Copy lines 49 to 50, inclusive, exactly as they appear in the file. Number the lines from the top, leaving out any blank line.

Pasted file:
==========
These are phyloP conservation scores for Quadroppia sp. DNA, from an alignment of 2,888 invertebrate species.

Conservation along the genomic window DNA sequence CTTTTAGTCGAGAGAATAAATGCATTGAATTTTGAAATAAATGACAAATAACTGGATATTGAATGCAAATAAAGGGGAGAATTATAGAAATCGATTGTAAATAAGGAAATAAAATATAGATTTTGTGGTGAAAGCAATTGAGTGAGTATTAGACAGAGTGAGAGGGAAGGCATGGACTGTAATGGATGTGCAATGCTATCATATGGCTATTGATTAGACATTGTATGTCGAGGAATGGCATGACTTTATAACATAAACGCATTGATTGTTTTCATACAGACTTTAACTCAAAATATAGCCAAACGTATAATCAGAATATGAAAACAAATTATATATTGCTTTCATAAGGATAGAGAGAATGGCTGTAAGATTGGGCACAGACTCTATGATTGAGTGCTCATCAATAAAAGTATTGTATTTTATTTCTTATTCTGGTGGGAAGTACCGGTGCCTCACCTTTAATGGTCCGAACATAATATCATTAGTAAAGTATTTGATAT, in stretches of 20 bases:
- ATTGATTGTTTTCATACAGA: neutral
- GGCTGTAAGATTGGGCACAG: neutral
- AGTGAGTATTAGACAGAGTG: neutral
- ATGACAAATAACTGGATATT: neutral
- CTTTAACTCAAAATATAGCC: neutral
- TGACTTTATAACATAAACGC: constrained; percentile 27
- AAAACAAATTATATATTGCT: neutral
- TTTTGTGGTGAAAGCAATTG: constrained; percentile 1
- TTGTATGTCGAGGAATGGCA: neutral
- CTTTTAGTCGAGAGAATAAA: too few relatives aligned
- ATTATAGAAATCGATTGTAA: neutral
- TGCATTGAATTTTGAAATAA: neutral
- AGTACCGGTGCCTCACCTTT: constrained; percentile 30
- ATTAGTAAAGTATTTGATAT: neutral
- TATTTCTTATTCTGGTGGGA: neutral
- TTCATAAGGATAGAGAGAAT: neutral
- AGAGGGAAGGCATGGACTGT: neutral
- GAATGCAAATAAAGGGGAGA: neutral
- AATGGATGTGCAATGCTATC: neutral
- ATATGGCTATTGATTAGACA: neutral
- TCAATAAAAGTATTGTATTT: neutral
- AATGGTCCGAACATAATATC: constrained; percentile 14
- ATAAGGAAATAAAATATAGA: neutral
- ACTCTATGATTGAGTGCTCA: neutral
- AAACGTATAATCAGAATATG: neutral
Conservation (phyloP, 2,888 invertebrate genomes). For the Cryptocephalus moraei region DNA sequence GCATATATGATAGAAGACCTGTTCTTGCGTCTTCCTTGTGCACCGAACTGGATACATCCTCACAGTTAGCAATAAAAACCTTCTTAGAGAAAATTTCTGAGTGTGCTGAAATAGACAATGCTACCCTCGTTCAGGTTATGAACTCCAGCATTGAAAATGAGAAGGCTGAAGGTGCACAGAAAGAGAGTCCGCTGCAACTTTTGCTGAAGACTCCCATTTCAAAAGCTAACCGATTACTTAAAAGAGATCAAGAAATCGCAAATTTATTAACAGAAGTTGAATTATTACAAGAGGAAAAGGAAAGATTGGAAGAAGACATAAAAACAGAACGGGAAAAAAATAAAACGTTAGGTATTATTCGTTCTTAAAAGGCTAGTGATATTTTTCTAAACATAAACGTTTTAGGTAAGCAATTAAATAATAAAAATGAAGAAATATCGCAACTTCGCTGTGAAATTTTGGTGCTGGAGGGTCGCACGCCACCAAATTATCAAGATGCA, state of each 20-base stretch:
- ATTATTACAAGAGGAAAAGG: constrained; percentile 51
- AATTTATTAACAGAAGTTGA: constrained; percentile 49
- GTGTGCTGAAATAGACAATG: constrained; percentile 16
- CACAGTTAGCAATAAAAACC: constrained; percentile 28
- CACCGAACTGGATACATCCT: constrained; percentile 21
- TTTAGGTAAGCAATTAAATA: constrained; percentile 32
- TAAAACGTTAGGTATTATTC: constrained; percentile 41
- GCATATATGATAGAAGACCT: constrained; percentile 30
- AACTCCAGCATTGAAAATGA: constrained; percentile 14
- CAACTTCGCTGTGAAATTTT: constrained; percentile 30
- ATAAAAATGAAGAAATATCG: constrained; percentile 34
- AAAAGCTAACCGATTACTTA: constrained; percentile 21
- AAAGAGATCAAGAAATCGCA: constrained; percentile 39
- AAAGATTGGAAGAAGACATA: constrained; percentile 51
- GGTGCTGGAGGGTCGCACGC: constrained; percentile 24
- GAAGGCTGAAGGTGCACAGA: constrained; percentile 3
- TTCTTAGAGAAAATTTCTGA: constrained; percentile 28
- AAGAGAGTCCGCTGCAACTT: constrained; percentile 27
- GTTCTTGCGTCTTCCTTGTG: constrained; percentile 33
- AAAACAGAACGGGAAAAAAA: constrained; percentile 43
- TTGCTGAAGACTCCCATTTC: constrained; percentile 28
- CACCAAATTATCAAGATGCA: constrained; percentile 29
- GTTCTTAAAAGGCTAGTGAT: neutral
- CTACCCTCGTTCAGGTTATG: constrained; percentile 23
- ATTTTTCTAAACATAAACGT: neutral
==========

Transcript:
- TTGCTGAAGACTCCCATTTC: constrained; percentile 28
- CACCAAATTATCAAGATGCA: constrained; percentile 29